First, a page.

In the City 95

By Tony Martin, 16 October 2008

They don't know what's going on, ha! They really don't.

Having just emerged from In The City, an international music seminar based in Manchester, not only am I convinced that they don't know what's happening, but also that they're really scared. You must have realised by now that I'm talking about record company executives. You didn't? What, you thought that the music industry was out there on the cutting edge, ear to the ground, all those movers and shakers. ......................Nah.

You would have been forgiven for thinking that each and every delegate had been issued with a shovel when they registered, enabling them to disappear and dutifully bury their heads in the shag pile of the Holiday Inn, where the conference took place. Their sad greying pony tails may still get erect at the prospect of signing the next Big Thing, but they wouldn't know how to use the Internet and W3 to help the next Big Thing to stay bigger for longer, even if it dropped on them from a great height, slapped them across the face and whistled the latest Oasis tune. They don't know it exists.

You'd better get that coke habit in line guys, you're going to be out of a job.

In the City 95 - Tony Martin

You're getting this perspective on the proceedings from The Music Network. We've seen this stuff from most angles: As recording artists, freelance music programmers, producers and remixers. We now have a company that authors and designs Web for the music industry. We also have our own record label. I promise we're qualified.

Last year's event saw the inclusion of some heavy duty hints that technology was going to change the industry. It was said that a sea change was afoot, akin to what happened when CDs came on the scene. A lot of the big boys in the industry acknowledged that some stuff was happening, but dismissed most of the advances as being purely technology driven, with no place in the real world. Toys for geeks.

This year, they all knew what the web was. They all said things like "URL", threw the occasional "well, when I was surfing the net the other day..." into the conversation. In fact they mentioned anything that my Grandmother could have gleaned from the half dozen or so inter-net based magazines that are now around, or the two or three national TV shows dedicated to the subject. Stuff from the movies or the almost daily media coverage of the medium. Well done guys.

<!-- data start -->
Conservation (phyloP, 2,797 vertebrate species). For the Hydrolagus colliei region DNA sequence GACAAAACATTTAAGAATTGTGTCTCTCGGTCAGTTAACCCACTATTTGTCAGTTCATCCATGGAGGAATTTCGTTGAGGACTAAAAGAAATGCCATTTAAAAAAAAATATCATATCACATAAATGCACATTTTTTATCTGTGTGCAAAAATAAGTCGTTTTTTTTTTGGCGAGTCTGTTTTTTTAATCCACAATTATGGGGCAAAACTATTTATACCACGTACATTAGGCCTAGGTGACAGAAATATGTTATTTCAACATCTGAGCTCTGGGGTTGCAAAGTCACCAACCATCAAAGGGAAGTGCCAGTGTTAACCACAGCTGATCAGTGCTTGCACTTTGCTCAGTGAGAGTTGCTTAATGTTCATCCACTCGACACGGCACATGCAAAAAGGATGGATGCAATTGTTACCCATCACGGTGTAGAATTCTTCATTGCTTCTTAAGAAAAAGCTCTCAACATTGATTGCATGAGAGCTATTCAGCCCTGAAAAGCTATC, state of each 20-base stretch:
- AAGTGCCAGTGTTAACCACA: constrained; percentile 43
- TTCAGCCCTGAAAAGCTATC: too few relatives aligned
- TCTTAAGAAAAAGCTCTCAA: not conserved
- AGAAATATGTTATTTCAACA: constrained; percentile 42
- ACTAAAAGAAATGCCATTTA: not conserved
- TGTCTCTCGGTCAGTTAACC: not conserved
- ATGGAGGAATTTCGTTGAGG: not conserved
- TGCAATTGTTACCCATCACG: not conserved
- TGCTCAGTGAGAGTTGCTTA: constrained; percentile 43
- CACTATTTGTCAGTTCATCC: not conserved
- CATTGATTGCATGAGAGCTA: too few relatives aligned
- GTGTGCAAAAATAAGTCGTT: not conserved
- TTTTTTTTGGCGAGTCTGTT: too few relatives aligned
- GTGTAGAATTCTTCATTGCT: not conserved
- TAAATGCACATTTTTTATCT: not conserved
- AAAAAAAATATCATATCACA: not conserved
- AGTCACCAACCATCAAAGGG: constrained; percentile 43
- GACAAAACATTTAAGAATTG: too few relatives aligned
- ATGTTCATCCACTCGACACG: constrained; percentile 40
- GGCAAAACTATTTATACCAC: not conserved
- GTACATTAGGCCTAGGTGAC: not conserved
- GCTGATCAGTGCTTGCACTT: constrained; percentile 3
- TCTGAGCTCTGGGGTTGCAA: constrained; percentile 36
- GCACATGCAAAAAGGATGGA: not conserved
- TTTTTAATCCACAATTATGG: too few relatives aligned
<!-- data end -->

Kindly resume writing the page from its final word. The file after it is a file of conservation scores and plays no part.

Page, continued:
Their real knowledge of what was going on was beautifully demonstrated by their absence from key debate panels, not only by this, but also by their lack of representation in the audiences of the key discussion groups. They don't even want to learn!

At one of these discussions, named "Hype or Hypertext", the only representation from the majors was one Hunter Dubose from EMI's tech development division. Now, most of the record companies on our little planet were actually at the conference, so where the majors were I really can't fathom. Must have been powdering their noses, I guess.

From the start, Hunter was fighting a losing battle against one Ricky Adar, the young and dynamic MD of the audio-online company Cerberus. You see, Hunter's hands were tied by the lumbering corporate that fills his pay packet every month. Cerberus are right at the vanguard of what's happening with audio on-line. They have signed around 250 labels to their company, they have a roster of 75 000 tunes that you can download at full bandwidth CD quality to your computer at home. It'll cost you only 60p a time, with around the same royalty going to the artist that would have been dispatched had you caught the bus down to the record store and bought the tune there. This is really freaking the majors out. They wouldn't place their huge catalogues with Ricky Adar's company. They're like, "Why would anyone want to do that?